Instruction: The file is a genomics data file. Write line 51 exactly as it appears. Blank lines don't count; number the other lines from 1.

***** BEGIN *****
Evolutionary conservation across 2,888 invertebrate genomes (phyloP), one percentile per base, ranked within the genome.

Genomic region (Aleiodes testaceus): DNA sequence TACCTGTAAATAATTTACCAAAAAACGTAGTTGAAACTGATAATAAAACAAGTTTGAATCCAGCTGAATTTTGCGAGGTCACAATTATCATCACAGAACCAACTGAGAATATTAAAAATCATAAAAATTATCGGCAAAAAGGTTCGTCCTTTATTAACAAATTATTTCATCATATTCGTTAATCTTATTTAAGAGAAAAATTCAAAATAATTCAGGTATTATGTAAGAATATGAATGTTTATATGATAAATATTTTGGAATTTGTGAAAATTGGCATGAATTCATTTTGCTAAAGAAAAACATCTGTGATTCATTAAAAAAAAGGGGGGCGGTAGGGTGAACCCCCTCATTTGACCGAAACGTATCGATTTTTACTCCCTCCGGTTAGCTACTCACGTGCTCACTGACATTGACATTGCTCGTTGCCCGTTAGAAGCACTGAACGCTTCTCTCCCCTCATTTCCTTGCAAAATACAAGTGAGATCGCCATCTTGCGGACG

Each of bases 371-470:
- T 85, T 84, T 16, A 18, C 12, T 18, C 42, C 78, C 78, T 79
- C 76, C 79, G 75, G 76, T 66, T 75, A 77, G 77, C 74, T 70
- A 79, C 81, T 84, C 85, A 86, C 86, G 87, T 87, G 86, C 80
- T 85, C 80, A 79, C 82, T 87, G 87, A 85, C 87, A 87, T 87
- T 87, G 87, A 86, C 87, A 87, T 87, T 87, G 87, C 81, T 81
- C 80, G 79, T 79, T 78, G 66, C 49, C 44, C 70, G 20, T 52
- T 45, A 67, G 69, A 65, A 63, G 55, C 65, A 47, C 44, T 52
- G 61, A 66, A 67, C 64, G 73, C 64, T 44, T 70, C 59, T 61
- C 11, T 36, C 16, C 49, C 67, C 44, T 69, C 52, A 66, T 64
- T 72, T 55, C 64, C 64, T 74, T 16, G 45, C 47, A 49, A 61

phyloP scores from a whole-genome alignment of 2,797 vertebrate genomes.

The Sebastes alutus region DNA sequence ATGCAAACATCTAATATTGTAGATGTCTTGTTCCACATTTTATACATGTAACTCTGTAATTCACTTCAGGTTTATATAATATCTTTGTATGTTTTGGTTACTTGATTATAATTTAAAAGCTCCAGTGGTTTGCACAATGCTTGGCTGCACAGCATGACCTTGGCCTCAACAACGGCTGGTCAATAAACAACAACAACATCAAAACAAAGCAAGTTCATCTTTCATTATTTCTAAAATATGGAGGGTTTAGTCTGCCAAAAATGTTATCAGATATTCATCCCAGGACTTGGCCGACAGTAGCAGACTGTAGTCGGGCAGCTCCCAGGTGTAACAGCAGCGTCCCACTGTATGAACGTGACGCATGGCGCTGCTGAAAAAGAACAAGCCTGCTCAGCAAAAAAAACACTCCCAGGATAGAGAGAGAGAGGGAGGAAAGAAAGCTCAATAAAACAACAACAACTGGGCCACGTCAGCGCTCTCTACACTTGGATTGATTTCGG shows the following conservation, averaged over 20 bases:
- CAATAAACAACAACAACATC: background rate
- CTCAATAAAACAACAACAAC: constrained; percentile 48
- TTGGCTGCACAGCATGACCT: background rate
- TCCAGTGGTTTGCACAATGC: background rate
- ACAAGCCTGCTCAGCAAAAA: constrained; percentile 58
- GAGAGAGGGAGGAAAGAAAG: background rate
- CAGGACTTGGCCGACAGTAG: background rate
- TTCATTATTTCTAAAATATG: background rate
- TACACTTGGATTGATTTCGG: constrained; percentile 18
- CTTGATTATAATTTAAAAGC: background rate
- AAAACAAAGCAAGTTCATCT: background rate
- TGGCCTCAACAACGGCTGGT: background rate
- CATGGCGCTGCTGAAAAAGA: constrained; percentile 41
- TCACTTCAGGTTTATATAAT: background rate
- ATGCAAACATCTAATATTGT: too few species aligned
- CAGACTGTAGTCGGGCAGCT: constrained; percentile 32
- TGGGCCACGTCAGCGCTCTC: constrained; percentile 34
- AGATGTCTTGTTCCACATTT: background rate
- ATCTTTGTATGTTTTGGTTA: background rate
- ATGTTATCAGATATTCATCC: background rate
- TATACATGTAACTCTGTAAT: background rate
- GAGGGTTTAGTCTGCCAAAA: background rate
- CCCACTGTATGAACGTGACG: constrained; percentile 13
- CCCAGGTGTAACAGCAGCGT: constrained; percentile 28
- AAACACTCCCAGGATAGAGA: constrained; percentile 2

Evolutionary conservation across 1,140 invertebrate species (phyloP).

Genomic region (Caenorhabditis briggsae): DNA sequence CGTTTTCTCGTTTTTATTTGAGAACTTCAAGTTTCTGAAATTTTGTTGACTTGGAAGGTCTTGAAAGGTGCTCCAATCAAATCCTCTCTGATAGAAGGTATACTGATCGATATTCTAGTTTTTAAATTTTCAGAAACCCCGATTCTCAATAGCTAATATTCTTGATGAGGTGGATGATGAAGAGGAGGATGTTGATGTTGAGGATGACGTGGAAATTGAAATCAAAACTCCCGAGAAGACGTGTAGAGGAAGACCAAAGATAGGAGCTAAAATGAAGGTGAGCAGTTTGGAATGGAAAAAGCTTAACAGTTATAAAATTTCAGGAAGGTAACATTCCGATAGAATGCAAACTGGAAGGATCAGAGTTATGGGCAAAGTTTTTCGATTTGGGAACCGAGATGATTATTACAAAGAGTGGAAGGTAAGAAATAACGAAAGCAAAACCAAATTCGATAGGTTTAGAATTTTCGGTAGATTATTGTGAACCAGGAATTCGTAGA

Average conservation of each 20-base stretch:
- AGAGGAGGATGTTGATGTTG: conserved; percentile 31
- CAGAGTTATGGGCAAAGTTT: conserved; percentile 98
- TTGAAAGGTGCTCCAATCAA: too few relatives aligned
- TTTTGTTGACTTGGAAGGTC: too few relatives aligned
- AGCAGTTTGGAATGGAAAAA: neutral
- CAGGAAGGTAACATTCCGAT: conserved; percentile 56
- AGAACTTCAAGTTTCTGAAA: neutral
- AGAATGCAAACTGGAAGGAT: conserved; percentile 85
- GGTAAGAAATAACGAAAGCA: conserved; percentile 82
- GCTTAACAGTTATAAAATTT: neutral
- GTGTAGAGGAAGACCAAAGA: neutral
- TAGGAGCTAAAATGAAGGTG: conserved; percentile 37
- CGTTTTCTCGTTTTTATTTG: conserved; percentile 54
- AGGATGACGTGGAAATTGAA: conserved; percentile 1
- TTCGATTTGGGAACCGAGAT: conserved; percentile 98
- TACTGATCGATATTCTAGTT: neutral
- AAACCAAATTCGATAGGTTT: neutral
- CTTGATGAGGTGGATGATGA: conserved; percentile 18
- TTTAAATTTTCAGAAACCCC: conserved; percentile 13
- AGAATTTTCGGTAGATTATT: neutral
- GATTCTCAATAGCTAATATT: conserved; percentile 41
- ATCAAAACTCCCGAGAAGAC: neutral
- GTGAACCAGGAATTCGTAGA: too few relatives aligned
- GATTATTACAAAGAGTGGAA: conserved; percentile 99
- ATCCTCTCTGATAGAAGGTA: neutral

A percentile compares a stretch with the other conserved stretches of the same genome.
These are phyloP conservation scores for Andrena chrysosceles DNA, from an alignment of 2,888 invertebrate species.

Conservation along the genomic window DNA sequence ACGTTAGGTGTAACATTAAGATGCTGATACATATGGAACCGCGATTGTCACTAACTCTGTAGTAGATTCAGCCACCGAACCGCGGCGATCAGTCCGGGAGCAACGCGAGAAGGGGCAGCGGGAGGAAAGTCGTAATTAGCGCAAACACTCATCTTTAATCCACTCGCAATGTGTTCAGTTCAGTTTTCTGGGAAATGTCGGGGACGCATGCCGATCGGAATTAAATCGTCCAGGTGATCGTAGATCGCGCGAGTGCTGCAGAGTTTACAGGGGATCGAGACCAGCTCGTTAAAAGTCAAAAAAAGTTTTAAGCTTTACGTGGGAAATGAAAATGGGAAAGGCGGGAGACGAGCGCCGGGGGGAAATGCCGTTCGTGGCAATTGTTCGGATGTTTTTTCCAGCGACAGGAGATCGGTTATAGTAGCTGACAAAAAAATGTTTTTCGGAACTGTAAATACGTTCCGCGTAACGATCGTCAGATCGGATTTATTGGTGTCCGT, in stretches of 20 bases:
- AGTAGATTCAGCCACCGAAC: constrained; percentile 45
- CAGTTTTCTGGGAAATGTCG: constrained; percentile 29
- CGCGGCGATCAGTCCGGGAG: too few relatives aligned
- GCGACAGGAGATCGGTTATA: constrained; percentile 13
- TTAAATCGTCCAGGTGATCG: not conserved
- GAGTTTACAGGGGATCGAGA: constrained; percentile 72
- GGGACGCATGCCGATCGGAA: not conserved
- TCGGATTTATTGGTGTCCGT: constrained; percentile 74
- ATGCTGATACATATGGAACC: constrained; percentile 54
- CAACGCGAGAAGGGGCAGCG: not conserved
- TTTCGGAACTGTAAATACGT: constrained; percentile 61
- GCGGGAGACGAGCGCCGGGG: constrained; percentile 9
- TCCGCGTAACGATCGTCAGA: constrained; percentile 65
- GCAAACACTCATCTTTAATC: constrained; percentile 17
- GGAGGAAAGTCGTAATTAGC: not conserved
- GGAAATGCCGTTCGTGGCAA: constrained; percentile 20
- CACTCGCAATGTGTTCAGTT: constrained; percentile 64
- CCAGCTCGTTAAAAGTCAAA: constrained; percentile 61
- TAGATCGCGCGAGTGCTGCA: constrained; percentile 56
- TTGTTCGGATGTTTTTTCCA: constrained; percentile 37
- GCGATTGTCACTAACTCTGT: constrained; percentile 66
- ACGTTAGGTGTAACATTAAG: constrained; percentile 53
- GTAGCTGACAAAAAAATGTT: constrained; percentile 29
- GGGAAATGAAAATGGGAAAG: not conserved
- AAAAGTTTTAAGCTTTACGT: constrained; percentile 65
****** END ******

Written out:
- AGAATGCAAACTGGAAGGAT: conserved; percentile 85